Before you actually begin the move process, you must also look at the user account’s group memberships to see which global groups the user account might belong to. Global groups are domain-specific. Therefore, if you attempt to move a user object and the user happens to belong to a global group, not only will the move fail but also the group membership will be voided in the process.

The exception to this rule is the user object can be a member of the domain users group, even though the domain users group is a global group, because Windows knows the account must belong to this group to be able to use the domain. At the time of the move, the user account is removed from the source domain’s domain users group and placed into the destination domain’s domain users group.

Moving groups
As with user accounts, moving a group within a domain is a simple drag-and-drop operation. However, as with user objects, you must also use the MoveTree command to move a group between two domains. When moving a group with the MoveTree command, all of the standard rules apply, along with some rules specifically for moving groups.

You must remember that a group’s memberships must remain valid after the move or else the move will fail. Needless to say, because various types of groups serve different purposes, some types of groups will be easier to move than others.

Another condition of moving a group is that the destination container can’t already contain an object with the same name as that of the group you’re moving. If a duplicate name exists, the move will fail.

Moving groups within Windows 2000
The most basic type of group in Windows 2000 is the local group. A local group exists on a local machine and can only include members whose accounts reside on the local machine, not on the domain controller. Because of the nature of local groups, you can’t move them with MoveTree.

You'll also encounter domain local groups, which can contain members from many different domains. The group's limitation is that it can only be assigned to resources that exist within the same domain as the group itself. Therefore, it is possible to move domain local groups with the MoveTree command, because after the move, the group’s memberships will still be valid. However, you’ll have to make sure that the group hasn’t been assigned to any resources, because the group’s resources must exist in the same domain as the group. So any resources assigned to the group prior to the move would no longer be valid after the move.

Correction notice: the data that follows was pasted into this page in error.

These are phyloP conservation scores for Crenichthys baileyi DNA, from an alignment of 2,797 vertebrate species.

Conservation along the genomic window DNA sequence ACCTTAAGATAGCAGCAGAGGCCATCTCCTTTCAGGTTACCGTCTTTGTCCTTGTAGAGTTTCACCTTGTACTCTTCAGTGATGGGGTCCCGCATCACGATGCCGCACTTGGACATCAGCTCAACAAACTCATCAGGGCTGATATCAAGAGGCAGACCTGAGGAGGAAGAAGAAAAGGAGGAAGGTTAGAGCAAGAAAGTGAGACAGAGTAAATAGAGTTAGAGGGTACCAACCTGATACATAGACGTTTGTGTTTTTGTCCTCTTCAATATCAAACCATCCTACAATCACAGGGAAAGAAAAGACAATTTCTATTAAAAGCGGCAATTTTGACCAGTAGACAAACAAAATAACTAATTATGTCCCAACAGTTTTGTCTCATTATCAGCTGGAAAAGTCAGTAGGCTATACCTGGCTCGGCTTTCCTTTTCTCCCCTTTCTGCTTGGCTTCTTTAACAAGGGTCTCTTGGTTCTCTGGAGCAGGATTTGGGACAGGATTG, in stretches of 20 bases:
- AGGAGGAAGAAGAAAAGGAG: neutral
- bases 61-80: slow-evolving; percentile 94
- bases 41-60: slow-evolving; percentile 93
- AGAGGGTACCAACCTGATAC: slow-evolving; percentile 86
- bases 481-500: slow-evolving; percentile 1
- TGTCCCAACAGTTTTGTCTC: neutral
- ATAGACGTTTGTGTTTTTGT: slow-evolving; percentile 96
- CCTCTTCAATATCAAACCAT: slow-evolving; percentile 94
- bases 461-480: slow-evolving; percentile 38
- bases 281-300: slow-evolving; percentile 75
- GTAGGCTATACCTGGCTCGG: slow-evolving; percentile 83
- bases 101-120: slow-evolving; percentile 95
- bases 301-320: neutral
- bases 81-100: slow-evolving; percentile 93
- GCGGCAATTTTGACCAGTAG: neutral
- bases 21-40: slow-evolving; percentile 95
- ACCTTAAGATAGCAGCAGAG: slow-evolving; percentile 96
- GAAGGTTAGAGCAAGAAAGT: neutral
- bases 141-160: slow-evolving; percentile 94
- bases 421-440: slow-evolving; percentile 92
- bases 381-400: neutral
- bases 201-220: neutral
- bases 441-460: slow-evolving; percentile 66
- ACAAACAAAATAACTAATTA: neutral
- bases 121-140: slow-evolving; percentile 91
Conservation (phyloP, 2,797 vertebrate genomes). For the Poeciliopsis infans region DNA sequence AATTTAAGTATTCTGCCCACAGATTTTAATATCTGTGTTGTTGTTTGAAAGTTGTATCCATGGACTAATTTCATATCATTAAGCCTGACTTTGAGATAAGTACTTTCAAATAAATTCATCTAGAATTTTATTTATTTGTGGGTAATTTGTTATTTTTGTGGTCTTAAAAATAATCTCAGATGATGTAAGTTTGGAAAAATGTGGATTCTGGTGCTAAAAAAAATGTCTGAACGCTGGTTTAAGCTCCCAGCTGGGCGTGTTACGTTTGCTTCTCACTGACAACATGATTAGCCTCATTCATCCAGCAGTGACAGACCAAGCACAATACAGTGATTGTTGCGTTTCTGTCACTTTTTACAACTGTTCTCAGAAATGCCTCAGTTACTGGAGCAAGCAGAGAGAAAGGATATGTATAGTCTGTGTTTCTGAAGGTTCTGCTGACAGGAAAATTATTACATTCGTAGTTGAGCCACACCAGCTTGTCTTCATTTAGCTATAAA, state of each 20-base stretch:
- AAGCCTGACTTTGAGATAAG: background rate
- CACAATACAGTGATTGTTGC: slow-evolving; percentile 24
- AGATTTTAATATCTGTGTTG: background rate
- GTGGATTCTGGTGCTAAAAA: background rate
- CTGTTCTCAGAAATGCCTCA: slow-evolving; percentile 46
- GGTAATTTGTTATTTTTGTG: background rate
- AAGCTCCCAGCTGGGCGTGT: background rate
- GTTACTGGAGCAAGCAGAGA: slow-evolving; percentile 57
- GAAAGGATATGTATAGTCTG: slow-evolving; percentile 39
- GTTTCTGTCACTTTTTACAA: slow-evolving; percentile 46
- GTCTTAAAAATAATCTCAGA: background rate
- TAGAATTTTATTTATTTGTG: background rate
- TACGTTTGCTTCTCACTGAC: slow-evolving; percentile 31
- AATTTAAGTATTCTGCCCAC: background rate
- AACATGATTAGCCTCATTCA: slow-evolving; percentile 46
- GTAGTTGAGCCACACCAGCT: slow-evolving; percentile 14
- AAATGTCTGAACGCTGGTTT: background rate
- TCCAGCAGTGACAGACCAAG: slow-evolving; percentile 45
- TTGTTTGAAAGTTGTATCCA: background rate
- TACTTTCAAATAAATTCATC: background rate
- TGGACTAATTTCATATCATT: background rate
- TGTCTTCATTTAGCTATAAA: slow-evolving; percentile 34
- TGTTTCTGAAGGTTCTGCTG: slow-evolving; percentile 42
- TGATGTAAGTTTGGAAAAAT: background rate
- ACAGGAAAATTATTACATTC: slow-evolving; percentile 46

Another type of group you’ll encounter is called a global group. Global groups can be assigned to resources that exist anywhere in the forest. However, the members of a global group must have user accounts that exist within the same domain as the group itself. This means that if you attempt to move a global group, the membership will no longer be valid after the move, so the move will fail. To put it bluntly, you can’t move global groups to another domain using MoveTree.

Yet another type of group in Win2K is the universal group. Universal groups only exist in native mode. They can contain both members and resources from any domain. You shouldn’t have any trouble moving universal groups with MoveTree.

Another concept that you might encounter is called group nesting, which refers to the practice of placing one group inside another group. When you move a group, the group must be a leaf object, not a container object. Therefore, you can’t move a nested group with MoveTree.

Conclusion
As your company grows, the original AD structure may cease to fit the organization’s administrative and architectural needs. When this happens, you can simply reorganize the AD structure rather than having to completely rebuild your network from square one. But before you start trying to move things around, make sure you understand which groups can and can't be moved as well as what happens to their permissions after you move them.